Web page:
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Sam Yen

About Sam Yen

Sam Yen is the Chief Design Officer for SAP and the Managing Director of SAP Labs Silicon Valley. He is focused on driving a renewed commitment to design and user experience at SAP. Under his leadership, SAP further strengthens its mission of listening to customers´ needs leading to tangible results, including SAP Fiori, SAP Screen Personas and SAP´s UX design services.

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What If Chelsea Manager Jose Mourinho Could Be Proved Right In Medical Staff Row?

Mark Goad

Big Data and the Internet of Things brings new level of insight to sports medicine

With the 2015-16 European football (soccer) season underway, we are already seeing the impact of the huge pressure to succeed. In some cases, it is boiling over even this early on, with Chelsea manager Jose Mourinho getting involved in a very public row with his medical staff over the treatment of Eden Hazard during a match. As the season builds momentum, all clubs know one of the most vital aspects of winning trophies is keeping the best players fit so they can play at the top of their game as often as possible.

Last season, just like in every season, we saw injuries that affected teams’ results and possibly their final standings at the end of the season, while other teams capitalized. Arsenal manager Arsene Wenger blamed injuries for the team’s failed title bid, while Real Madrid suffered injuries to players like Gareth Bale and Luka Modric at a crucial stage of the season and lost the title to Barcelona.

There’s no doubt that football clubs, especially the bigger teams, employ first-rate medical staff – physiotherapists, doctors, sports scientists, and so on – but they can only do so much to keep players off the treatment table. Players are human, after all, and keeping them injury-free for such long and grueling campaigns is a big ask. This season again will see players on the end of crunching tackles, over-exerting their bodies, and over-stretching.

What’s less talked about than lost games and league titles when discussing injuries is the salaries paid to injured players. The estimated average cost of player injuries in the top four professional football leagues in 2015 was $12.4 million* per team. Remarkably, every year teams lose an equivalent of 15%-30%** of their player payroll to injuries.

As salaries continue to rise, injuries are becoming just as much of an off-the-pitch boardroom issue as they are an on-the-pitch issue. Consider that if Barcelona’s Lionel Messi, the world’s highest-paid player, spends just a week out injured, the club still has to pay his weekly salary of around $1 million. Not only that, but there’s the huge potential for lost revenue from missing out on UEFA Champions League progress or domestic success because key players are out.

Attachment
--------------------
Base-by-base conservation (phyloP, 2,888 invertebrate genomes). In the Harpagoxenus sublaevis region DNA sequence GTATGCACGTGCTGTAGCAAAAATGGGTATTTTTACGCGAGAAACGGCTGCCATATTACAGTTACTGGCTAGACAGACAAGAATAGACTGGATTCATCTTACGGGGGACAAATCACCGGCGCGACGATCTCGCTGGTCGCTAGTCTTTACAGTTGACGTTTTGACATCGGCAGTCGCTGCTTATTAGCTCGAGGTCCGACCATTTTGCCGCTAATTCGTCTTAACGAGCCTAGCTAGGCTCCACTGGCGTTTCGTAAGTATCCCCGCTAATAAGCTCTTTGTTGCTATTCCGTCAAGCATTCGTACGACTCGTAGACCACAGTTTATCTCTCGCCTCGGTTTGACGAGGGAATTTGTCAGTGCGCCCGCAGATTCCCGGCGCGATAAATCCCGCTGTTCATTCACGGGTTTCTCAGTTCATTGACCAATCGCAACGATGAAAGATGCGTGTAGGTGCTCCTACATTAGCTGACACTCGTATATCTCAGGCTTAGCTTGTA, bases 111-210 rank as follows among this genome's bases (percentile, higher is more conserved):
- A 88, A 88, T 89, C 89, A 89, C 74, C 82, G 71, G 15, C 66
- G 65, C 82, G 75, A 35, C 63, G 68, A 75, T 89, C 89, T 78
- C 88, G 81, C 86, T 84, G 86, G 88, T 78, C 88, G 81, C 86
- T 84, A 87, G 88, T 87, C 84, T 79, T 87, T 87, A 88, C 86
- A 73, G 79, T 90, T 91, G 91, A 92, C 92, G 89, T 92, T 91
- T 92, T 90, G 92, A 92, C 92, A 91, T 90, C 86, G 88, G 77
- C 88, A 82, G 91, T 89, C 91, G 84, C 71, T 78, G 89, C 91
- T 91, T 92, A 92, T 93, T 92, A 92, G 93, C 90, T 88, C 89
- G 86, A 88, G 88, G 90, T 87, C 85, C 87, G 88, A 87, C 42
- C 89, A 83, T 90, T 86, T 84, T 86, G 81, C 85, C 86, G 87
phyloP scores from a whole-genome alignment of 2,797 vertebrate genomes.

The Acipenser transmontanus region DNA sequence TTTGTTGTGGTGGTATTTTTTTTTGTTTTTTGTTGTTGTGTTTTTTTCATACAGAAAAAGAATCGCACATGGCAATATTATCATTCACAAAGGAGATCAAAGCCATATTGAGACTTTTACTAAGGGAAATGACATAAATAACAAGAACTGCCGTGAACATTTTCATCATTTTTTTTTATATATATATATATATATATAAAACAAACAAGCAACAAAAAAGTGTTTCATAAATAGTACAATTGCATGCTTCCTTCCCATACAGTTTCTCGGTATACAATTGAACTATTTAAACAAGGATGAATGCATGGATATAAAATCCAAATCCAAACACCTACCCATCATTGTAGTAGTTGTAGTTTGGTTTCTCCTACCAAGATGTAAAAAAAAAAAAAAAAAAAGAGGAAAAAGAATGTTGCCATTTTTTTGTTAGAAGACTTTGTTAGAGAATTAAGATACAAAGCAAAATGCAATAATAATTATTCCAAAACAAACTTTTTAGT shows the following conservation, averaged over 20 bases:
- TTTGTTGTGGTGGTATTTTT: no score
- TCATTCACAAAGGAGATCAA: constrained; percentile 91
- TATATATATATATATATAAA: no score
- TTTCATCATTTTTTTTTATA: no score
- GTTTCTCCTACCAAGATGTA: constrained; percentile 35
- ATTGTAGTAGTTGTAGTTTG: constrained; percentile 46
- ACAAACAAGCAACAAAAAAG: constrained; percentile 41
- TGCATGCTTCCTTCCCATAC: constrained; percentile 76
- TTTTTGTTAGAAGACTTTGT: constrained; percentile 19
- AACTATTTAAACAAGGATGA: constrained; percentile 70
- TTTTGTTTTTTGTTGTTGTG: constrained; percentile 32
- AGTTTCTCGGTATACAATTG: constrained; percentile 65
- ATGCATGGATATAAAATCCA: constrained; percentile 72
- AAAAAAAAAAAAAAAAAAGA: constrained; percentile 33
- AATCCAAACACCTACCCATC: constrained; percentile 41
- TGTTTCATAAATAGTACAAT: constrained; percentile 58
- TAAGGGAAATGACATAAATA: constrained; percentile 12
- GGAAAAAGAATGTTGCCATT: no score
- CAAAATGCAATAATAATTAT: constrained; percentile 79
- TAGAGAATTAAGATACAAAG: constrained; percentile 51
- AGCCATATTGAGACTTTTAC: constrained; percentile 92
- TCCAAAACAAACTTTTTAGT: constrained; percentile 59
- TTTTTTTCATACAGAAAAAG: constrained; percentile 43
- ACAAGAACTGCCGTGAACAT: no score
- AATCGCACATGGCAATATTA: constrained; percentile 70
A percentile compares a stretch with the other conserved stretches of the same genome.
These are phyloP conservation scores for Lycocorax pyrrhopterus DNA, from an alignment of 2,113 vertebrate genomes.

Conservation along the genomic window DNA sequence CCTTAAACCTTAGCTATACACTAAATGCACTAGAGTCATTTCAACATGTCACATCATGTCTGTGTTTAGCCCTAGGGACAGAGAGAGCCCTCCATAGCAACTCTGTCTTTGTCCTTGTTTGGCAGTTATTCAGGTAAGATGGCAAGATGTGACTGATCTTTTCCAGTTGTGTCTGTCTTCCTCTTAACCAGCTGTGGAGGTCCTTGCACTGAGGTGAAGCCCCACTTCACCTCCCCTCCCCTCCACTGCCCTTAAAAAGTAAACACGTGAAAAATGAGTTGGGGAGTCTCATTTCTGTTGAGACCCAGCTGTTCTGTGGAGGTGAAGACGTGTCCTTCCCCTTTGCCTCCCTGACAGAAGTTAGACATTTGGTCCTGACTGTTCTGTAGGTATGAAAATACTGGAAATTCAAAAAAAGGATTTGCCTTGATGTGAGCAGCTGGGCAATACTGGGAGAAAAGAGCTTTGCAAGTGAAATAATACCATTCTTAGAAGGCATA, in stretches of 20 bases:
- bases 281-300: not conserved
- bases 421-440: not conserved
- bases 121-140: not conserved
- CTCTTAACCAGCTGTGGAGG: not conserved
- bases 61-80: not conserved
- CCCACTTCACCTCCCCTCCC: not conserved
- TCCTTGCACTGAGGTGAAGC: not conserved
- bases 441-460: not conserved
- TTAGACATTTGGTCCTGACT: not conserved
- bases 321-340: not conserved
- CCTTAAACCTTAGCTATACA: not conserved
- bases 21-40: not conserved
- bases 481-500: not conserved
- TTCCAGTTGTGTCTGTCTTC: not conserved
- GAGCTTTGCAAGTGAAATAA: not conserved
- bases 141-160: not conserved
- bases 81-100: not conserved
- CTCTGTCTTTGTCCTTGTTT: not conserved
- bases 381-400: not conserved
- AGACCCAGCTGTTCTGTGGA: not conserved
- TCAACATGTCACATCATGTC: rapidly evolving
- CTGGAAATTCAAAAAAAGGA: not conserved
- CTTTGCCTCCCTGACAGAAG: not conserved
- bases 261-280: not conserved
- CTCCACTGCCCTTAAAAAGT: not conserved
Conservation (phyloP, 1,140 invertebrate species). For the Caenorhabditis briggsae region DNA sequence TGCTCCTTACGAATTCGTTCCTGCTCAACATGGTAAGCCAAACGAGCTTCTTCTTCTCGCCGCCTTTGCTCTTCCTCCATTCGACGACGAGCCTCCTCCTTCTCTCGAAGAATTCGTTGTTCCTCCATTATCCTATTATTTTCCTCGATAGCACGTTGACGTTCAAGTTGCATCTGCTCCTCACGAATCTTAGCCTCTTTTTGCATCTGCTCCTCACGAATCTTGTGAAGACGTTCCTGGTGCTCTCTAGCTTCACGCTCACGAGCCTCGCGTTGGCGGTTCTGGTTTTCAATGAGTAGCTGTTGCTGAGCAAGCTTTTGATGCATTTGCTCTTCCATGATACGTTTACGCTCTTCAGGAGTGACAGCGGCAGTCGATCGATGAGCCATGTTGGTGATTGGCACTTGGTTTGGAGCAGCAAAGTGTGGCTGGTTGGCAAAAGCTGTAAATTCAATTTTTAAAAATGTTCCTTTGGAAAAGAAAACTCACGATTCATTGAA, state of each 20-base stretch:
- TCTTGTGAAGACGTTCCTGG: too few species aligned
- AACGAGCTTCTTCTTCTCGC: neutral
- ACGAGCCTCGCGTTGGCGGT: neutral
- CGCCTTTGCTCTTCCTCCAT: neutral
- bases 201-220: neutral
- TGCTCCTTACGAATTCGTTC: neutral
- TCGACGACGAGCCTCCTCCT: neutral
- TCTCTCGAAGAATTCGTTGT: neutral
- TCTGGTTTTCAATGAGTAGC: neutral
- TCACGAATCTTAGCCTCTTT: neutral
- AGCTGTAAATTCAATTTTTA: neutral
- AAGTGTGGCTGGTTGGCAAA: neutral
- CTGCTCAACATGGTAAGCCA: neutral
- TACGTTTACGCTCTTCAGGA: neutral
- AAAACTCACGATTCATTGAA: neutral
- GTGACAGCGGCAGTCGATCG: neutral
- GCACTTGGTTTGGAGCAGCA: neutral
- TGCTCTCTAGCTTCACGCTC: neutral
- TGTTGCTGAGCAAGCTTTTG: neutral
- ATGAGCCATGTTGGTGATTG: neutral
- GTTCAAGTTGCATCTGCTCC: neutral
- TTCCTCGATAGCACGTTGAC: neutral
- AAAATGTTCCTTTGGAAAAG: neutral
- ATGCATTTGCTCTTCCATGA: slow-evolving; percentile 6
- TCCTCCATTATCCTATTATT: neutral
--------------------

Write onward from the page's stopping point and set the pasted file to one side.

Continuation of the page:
Just as winning seems to mean more than ever, so does football as a business. So with the spotlight firmly on “sweating the assets” – extracting maximum value from the entire squad – clubs are looking to Big Data and Internet of Things technology to consider how player injuries can be prevented with new levels of insight.

Prevention is better than cure

In July this year we saw what could be a huge landmark in the potential of monitoring the risk of injuries, when football’s international governing body FIFA announced its approval of wearable electronic performance and tracking systems during matches. As well as collecting data on statistics like distance covered and heart rate to determine decisions like substitution timings, this also paves the way for wearable satellite devices that keep medical staff updated on the likelihood of a player picking up an injury from over-exertion.

Emerging injury-risk monitoring software uses the concepts of Big Data and wearable technology to pull in and apply mathematical formulas to an exhaustive range of relevant data about players: fitness levels, recent levels of exertion, opponents, age, technique, hydration, even weather. This could help medical staff predict the risk of future injuries with much greater accuracy, allowing them to run simulations and take corrective actions in real time. Imagine a seemingly non-injured key player being substituted during a tightly contested match, only to find out afterwards that monitoring software had indicated he was at a high risk of pulling a muscle. This could very much be a part of the future of professional football.

Going back to Jose Mourinho and his reaction to the Chelsea medical staff running onto the pitch to treat Eden Hazard, it’s interesting to consider how in the future this kind of technology could either support or discredit his position in the dispute. It could help managers work more closely with physiotherapists, as they can visualize the data that shows the risk of injury to players. Although the pressure to win will likely keep on rising, the risk of expensive players injuries could see a big reduction.

SAP’s own injury risk monitoring software is currently in the proof-of-concept phase and will be entering development in the near future. The goal is to build IRM on the SAP Sports One platform as an additional component, and to provide integration to the existing modules of SAP Sports One solution. SAP Sports One was launched earlier this year and is the first sports-specific cloud solution powered by the SAP HANA platform, providing a single, unified platform for team management and performance optimization.